The defendant next claims that the court improperly determined that it was not feasible for the plaintiff to seek compensation from the seller or the seller's agent. We disagree.
The following facts are relevant to our resolution of this claim. The agreement contains the following clause: “[The plaintiff] will, whenever feasible, seek compensation from the [s]eller or the [s]eller's agent; but, advises the [b]uyer that such compensation: (1) is not always offered, and (2) may not be equal to the [c]omission called for hereunder.” (Emphasis omitted.) At trial, the plaintiff called Woolston; Brendan Grady, the plaintiff's regional vice president; and Joan Davis–Clark, the plaintiff's sales manager in its Madison office. Woolston, Grady, and Davis–Clark all testified that the plaintiff did not seek compensation from the seller's agent, William Pitt–Sotheby's International Realty (Sotheby's). They each testified that Woolston did not perform any services for the defendant in connection with his purchase of 300 Vineyard Point Road. They explained that because Woolston did not perform any services leading to the defendant's purchase of the property, the plaintiff was not the procuring cause of the purchase, which Grady described as “an unbroken chain of events that leads to a purchase․” In the absence of procuring cause, they explained, it was not feasible to seek compensation from Sotheby's. Instead, Davis–Clark testified that she reached out to representatives of H. Pearce, explained to them that the plaintiff had the defendant under an exclusive right to represent buyer agreement, and unsuccessfully attempted to recover Woolston's commission from H. Pearce. On the basis of this testimony, the court found that Woolston was not the procuring cause and, consequently, that it was not feasible for the plaintiff to seek compensation from Sotheby's.
Because the court relied on evidence of facts outside of the agreement, namely, the parties' testimony, in finding that it was not feasible for the plaintiff to seek compensation from Sotheby's, we review this claim for clear error. See generally Sunset Gold Realty, LLC v. Premier Building & Development, Inc., 133 Conn.App. 445, 452, 36 A.3d 243, cert. denied, 304 Conn. 912, 40 A.3d 319 (2012). The defendant claims that the court's finding was clearly erroneous, arguing that it was entirely feasible for the plaintiff to seek compensation from Sotheby's, regardless of the likelihood that Sotheby's would actually pay. The defendant insists that a simple demand on the seller or the seller's agent would have sufficed to satisfy the plaintiff's contractual obligation. We disagree. It is well established that “[t]he law does not require an act which would be a mere futility.” (Internal quotation marks omitted.) Vachon v. Tomascak, 155 Conn. 52, 57, 230 A.2d 5 (1967). Woolston, Grady, and Davis–Clark all concluded that because Woolston did not perform any services in connection with the defendant's purchase of the property, the plaintiff had no basis to make a claim for payment from Sotheby's. In other words, the substance of this testimony was that it would have been impossible to obtain compensation from Sotheby's and, therefore, it would have been futile to ask. The court credited this testimony, and the defendant did not offer any evidence to contradict or undermine these witnesses. For these reasons, we conclude that the court's finding was not clearly erroneous.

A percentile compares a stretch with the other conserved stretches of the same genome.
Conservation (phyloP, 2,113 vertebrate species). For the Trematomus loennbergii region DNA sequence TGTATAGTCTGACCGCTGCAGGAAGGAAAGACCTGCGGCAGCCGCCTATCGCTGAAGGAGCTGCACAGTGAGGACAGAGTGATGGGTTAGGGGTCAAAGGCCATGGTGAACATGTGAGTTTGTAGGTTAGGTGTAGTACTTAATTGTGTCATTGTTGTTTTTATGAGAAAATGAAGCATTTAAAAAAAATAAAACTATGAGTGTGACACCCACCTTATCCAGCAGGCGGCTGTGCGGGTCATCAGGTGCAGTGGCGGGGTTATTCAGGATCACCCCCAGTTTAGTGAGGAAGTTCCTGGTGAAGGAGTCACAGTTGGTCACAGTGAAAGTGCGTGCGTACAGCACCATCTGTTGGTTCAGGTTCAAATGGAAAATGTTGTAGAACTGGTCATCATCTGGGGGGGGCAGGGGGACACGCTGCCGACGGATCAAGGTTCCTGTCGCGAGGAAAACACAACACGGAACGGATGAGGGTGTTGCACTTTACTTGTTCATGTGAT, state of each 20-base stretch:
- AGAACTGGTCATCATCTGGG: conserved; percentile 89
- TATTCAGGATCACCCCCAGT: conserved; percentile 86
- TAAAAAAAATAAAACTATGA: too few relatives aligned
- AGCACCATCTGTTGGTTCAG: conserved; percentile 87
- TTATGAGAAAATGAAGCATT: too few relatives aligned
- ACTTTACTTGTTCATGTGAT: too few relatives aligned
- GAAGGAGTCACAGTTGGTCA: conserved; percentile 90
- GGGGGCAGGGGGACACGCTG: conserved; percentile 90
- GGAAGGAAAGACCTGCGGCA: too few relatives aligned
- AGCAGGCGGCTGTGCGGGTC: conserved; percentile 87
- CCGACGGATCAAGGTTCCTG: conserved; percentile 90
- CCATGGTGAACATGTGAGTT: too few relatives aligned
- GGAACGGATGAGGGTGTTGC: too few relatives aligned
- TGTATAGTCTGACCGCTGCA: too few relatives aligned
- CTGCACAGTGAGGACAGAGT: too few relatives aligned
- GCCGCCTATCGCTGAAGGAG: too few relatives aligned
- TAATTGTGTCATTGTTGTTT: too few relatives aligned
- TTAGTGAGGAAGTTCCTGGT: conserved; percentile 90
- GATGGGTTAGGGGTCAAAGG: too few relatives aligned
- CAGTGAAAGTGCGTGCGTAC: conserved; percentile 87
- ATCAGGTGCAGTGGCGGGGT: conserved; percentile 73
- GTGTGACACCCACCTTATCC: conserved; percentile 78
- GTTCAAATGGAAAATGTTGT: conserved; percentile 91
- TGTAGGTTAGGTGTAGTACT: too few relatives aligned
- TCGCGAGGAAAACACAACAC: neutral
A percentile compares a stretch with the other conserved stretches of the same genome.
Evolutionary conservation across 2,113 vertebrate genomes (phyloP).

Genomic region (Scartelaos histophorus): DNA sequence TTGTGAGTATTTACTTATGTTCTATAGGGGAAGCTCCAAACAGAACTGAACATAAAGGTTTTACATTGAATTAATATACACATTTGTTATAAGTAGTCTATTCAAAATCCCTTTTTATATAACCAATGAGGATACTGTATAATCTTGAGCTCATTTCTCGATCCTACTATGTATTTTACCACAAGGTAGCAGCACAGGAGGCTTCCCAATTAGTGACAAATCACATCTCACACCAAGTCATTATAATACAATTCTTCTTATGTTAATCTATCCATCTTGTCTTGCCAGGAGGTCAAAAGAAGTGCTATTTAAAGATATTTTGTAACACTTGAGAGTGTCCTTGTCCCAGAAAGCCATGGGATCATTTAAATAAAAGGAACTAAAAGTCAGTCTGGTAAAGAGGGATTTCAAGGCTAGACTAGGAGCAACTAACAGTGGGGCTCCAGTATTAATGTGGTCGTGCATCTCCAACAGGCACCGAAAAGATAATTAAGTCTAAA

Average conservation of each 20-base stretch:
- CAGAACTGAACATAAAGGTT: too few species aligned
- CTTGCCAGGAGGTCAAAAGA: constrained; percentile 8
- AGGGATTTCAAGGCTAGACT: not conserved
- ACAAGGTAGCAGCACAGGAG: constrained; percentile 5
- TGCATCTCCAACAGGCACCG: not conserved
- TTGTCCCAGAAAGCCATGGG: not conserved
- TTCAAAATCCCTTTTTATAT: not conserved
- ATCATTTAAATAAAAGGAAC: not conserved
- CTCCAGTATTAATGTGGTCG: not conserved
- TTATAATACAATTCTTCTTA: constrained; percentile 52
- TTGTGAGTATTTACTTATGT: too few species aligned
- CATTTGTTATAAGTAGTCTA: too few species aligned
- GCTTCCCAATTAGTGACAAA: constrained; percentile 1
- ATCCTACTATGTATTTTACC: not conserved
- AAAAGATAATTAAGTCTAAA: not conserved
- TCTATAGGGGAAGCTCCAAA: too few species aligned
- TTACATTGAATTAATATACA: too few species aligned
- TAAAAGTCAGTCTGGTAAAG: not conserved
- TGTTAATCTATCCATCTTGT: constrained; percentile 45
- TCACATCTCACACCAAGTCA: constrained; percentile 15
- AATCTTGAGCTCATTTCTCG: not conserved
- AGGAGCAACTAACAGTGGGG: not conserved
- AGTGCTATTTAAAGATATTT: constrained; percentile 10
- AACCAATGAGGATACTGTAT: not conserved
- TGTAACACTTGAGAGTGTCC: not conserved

The defendant's final two claims are that the court erroneously calculated the amount of the commission to which the plaintiff was entitled and the court improperly granted the plaintiff a commission on the one-half interest in the property owned by the defendant's wife. We decline to address these claims because the defendant has briefed them inadequately.
“[W]e are not required to review claims that are inadequately briefed․ We consistently have held that [a]nalysis, rather than mere abstract assertion, is required in order to avoid abandoning an issue by failure to brief the issue properly․ [F]or this court judiciously and efficiently to consider claims of error raised on appeal ․ the parties must clearly and fully set forth their arguments in their briefs. We do not reverse the judgment of a trial court on the basis of challenges to its rulings that have not been adequately briefed․ The parties may not merely cite a legal principle without analyzing the relationship between the facts of the case and the law cited․ It is not enough merely to mention a possible argument in the most skeletal way, leaving the court to do counsel's work, create the ossature for the argument, and put flesh on its bones.” (Citation omitted; internal quotation marks omitted.) State v. Prosper, 160 Conn.App. 61, 74–75, 125 A.3d 219 (2015).
First, the defendant claims that, to the extent that the plaintiff was entitled to compensation at all, the court should not have awarded a commission equal to 2.5 percent of the purchase price, as set forth in the agreement. Instead, the defendant claims, the plaintiff should have been awarded a commission in the amount of 2 percent, which is the amount set forth in Sotheby's listing. The defendant's analysis of this claim, however, contains conclusory assertions and no authority to support his position that the seller's rate is the appropriate figure to employ. We conclude that the defendant has briefed this claim inadequately, and, accordingly, we decline to consider it.